In the recording, deputies can be heard saying they stopped Giunto "just south of Camino." Camino Real in Boca Raton is 1.7 miles away from 200 North Federal Highway; (the location the officers put on the "A" form).

"I'm gonna try to catch up to him," one deputy said. "I'm gonna say that's our infraction there is that he took the light. … Our only problem is, now, where we are," one of the deputies said. "What do you think?"

Here is the full article from the Sun Sentinel (HT JAABLOG):



The Third weighed in on the issue this week in the case of  Montes-Valentin v. Statehttp://www.3dca.flcourts.org/Opinions/3D12-2063.pdf

The case was a DUI/SBI before Judge Migna Sanchez-Llorens.  Appellate Attorneys Richard Klugh, Jr and John Bergendahl argued two issues before the three Judge panel of Rothenberg, Emas, and Logue. 

First Issue: Admission of the Blood Test Results. In the case, the State may have failed to present evidence that the blood was drawn by a qualified person pursuant to the statute.  Only one problem; the defense attorney forgot to object.  Well, they did object, but when they did so, they raised a general objection; "Improper predicate" and "lack of foundation"  That's a NO NO; you must provide a specific argument, not a general objection, in order to preserve the issue.  When they did finally provide a specific objection, they did so too late - during the JOA argument, after the evidence had already been admitted.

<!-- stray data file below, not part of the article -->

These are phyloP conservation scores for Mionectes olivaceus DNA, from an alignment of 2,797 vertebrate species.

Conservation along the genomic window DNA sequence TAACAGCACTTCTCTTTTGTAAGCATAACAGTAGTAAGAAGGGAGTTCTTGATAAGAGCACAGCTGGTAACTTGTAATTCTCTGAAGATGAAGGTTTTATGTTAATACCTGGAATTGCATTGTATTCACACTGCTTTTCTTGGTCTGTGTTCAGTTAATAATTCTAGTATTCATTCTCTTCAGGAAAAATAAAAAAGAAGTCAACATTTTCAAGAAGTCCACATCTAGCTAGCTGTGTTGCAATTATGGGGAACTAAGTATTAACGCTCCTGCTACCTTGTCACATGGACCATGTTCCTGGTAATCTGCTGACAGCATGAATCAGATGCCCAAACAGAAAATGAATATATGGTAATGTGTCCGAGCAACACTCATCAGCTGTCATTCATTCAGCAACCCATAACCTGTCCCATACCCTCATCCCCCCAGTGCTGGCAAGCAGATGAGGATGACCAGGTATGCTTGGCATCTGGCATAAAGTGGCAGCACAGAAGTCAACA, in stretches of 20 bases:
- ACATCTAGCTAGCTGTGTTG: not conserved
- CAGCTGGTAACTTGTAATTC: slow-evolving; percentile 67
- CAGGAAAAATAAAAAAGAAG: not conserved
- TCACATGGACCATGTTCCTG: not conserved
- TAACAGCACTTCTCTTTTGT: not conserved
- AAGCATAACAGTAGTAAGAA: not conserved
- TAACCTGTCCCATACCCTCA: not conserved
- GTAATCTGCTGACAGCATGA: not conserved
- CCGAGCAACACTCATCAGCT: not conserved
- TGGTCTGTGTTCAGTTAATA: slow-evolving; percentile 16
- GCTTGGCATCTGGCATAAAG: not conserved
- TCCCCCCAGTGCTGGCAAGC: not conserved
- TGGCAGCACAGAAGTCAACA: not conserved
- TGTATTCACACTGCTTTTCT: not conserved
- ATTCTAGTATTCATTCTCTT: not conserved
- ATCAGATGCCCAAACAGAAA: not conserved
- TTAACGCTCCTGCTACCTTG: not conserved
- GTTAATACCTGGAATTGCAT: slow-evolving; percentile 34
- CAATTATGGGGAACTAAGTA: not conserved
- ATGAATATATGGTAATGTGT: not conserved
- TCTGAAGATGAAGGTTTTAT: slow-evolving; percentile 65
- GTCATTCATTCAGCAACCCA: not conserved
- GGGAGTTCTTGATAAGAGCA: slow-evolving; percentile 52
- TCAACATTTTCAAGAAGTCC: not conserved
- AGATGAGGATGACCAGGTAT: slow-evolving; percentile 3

Second Issue: Admission of the autopsy photos.  The defense argued that any Probative Value of admitting the photos was outweighed by the Prejudicial Effect.  Surprise, surprise, the 3rd DCA agreed.  But, they also concluded that "the error was harmless beyond a reasonable doubt".

What both the State Attorneys office, and our Robed Readers, need to learn from this opinion, though, is clear.  Think long and hard before you introduce those gory, bloody, photos of the body of the victim.  It is the rare occasion that the autopsy photos have much relevance to the elements of the crime; or at least those elements being challenged by the defense attorney.  Judges and Prosecutors need to remember that, long after they finish this trial and move on to their next big case, they are sending home 6 or 12 very dedicated civic minded jurors who will remember those photos every time their heads hit the pillow; for many years to come.  Those images are seared into their memories for eternity.